Opening a credit card comes with the need to learn some new terms. Among these is your closing date. The closing date is commonly confused with the payment due date. Discover what the closing date is and why it matters.
Your credit card closing date is the final day of your billing cycle. After this, your new billing cycle will start, and you will see the amount you charged on the previous cycle, which will be due on the payment due date. For most credit cards, you will have about 20 to 25 days between your closing date and the due date for that cycle's payment.
Take a closer look at the closing date on your credit card and what it means. Learn why it matters as well as how it is different from the payment due date.
Credit Card Closing Date – Your Complete Guide
The credit card closing date should not be a hard concept to grasp. Even so, it is very important to understand, as it helps you plan your monthly finances. We will cover all of the information you need to know about the closing date.
What Is The Closing Date On A Credit Card?
To keep things simple, the closing date is the last day of a billing cycle on your credit card. You don't have to do anything special on that date, but you should know what it is, as it is a crucial part of the billing cycle.
Your Finance Charges Are Calculated on the Closing Date
Perhaps the most important thing to know about your credit card closing date is that this is when your finance charges for that billing cycle get calculated. It is on this date that those finance charges get added to your credit card balance.
The Closing Date Is When the Credit Card Issuer Prepares the Billing Statement
In addition to calculating your finance charges and adding them to your balance, the closing date is also when your credit card issuer prepares your billing statement. That statement includes all of the transactions from that billing cycle. This means every transaction between the previous statement's closing date and the current closing date.
The Statement Balance and Current Credit Card Balance May Be Different by the Time You Pay
Keep in mind that your payment due date will be several weeks after your closing date. As such, if you make purchases after the account statement closes, you may find yourself having a different current credit card balance by the time your payment is due. This will be the case if you make additional purchases or payments. You don't have to pay off your full credit card balance on the payment due date. You just need to pay off the balance as of the closing date. You can find this on your credit card statement, where it is listed as the payment due.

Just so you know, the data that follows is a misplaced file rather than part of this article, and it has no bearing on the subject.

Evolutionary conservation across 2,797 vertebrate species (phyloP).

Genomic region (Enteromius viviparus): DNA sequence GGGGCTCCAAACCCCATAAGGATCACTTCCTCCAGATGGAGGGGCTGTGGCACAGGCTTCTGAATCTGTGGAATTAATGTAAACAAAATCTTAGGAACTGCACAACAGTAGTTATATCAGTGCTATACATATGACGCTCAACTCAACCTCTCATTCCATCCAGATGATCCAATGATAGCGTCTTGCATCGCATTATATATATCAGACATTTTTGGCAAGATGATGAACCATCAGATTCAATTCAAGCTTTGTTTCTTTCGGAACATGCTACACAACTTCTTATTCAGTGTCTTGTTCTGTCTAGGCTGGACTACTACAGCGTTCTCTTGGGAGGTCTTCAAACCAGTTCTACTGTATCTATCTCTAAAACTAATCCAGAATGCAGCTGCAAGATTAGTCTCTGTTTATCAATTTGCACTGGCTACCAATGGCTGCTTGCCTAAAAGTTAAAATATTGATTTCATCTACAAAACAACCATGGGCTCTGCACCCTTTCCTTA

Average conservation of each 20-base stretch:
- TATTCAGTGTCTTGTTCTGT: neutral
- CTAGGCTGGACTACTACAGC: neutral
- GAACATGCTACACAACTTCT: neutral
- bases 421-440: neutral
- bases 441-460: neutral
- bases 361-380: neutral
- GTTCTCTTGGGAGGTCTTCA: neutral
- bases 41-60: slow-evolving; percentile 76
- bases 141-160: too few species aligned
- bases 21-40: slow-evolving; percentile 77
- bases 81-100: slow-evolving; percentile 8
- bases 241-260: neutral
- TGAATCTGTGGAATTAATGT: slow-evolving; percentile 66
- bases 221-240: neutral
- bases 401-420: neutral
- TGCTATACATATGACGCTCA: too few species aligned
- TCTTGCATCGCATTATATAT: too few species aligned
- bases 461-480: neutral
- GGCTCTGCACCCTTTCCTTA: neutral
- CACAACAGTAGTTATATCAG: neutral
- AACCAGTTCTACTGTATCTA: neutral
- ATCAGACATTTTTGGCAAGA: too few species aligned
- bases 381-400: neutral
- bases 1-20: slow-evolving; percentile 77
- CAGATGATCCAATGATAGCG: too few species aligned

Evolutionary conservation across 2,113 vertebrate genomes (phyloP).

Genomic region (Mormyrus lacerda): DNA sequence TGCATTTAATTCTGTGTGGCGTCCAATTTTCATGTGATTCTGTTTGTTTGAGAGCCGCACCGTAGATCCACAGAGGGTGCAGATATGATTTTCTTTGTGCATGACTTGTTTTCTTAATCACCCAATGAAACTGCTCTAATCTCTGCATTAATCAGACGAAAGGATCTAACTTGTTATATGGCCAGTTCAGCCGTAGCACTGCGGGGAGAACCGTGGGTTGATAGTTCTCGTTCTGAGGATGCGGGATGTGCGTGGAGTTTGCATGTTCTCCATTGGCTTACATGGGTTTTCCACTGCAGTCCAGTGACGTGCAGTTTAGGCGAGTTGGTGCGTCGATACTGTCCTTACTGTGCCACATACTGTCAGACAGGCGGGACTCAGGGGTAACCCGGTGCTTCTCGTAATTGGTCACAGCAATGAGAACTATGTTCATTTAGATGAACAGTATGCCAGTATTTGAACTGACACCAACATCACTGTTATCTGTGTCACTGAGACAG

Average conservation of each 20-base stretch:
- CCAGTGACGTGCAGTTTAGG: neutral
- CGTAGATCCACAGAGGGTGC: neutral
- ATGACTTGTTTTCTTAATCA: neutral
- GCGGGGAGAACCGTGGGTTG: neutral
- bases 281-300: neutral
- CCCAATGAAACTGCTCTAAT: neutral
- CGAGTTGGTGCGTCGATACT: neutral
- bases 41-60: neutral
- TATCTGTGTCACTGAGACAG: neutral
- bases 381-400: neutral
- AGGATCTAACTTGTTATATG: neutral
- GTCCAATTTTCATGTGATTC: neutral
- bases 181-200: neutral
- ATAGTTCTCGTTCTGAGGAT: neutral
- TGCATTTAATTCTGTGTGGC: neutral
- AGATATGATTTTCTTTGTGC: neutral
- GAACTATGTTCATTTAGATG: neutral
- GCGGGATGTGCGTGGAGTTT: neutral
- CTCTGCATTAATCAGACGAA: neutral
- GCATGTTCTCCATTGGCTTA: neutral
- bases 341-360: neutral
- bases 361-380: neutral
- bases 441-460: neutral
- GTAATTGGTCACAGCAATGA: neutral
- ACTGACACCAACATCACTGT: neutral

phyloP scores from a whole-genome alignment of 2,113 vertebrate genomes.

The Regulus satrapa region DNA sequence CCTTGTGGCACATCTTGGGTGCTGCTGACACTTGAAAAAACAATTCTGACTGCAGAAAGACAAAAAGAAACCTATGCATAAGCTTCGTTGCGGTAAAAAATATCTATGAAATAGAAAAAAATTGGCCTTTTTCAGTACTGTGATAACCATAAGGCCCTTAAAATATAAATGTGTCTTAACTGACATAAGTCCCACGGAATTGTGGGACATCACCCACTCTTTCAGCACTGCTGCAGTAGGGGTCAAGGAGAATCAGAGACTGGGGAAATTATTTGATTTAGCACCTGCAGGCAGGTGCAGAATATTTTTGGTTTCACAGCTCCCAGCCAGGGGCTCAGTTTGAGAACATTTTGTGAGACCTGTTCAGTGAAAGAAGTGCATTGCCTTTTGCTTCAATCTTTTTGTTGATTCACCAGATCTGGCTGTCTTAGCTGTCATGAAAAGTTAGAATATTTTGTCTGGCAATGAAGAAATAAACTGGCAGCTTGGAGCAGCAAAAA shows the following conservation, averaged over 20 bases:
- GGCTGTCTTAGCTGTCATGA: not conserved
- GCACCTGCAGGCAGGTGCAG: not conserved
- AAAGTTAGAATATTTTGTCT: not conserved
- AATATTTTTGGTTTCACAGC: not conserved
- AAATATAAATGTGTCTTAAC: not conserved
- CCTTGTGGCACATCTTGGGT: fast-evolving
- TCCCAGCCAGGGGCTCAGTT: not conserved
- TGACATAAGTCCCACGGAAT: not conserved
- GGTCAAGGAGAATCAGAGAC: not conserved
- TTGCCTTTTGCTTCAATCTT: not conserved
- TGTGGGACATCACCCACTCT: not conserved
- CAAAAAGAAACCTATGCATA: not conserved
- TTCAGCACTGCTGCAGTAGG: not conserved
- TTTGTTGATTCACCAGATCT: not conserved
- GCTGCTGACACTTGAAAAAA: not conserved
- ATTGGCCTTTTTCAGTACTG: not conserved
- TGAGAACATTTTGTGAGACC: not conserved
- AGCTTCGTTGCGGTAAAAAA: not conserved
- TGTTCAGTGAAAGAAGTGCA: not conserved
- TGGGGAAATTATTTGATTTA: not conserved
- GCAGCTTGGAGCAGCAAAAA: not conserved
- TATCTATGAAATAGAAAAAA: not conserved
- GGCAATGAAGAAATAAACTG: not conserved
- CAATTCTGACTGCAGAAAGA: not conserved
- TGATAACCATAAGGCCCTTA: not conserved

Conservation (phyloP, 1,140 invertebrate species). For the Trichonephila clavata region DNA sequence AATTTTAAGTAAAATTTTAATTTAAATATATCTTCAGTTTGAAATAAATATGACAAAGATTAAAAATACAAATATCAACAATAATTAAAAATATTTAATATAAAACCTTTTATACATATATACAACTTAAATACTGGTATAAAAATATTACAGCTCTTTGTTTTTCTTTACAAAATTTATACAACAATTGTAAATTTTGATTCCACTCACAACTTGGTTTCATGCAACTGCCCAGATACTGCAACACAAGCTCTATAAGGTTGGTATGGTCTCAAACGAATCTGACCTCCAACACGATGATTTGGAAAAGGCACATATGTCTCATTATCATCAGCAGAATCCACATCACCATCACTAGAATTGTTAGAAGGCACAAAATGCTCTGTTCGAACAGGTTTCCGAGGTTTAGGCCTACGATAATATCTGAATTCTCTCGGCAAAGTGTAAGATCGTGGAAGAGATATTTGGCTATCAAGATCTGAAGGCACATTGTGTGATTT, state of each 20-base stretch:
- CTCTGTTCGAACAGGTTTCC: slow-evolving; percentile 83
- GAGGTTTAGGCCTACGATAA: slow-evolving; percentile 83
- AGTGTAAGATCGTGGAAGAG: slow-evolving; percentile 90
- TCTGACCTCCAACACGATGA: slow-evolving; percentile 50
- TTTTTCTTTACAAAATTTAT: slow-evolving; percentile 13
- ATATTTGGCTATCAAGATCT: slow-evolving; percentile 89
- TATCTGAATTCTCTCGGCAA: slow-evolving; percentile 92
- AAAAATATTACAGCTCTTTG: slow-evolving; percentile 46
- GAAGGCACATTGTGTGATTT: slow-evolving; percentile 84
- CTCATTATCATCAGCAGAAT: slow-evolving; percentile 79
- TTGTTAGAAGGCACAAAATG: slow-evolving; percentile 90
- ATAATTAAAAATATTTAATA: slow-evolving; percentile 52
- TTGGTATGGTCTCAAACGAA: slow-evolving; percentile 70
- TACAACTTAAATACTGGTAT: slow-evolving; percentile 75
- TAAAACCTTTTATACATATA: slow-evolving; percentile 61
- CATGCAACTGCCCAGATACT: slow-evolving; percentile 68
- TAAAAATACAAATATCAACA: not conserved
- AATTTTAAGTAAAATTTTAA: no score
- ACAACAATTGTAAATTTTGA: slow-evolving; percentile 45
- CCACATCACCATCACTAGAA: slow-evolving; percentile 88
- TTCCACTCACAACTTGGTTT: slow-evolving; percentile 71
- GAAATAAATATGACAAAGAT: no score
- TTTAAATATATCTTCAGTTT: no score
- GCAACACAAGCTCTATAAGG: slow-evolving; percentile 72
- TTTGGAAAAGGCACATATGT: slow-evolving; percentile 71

As an example, assume your statement closes with a payment due of $100. The next day, you spend $50 and don't put anything else on your card before your payment due date. You would still only owe $100 on that cycle's payment due date. The $50 would be in the next cycle's statement.
How Can You Find Your Closing Date?
Interestingly, your credit card statement will not necessarily list the closing date or the upcoming closing date. If you want to try to pay your balance before your closing date, this can pose a challenge.
Luckily, you can easily calculate your closing date. All you have to do is look at your last two statements. You can see your previous statement's closing date by looking at the statement itself. That same statement will also tell you how long your billing cycle is. If you want to confirm your calculations, get the same information from the previous statement as well. They should have the same cycle length.
Then, all you have to do is add the number of days of your billing cycle to the previous closing date.
Closing Date Vs. Payment Due Date
One common point of confusion for many people is the difference between the closing date and the payment due date. The simple difference is:
- The closing date is when your billing cycle ends, and the statement balance you owe is calculated.
- The payment due date is the day by which you have to pay your statement balance to avoid interest or potential late fees.
Additionally, the payment date for a cycle will be about 20 to 25 days after the closing date.
Why Is My Closing Date After My Due Date?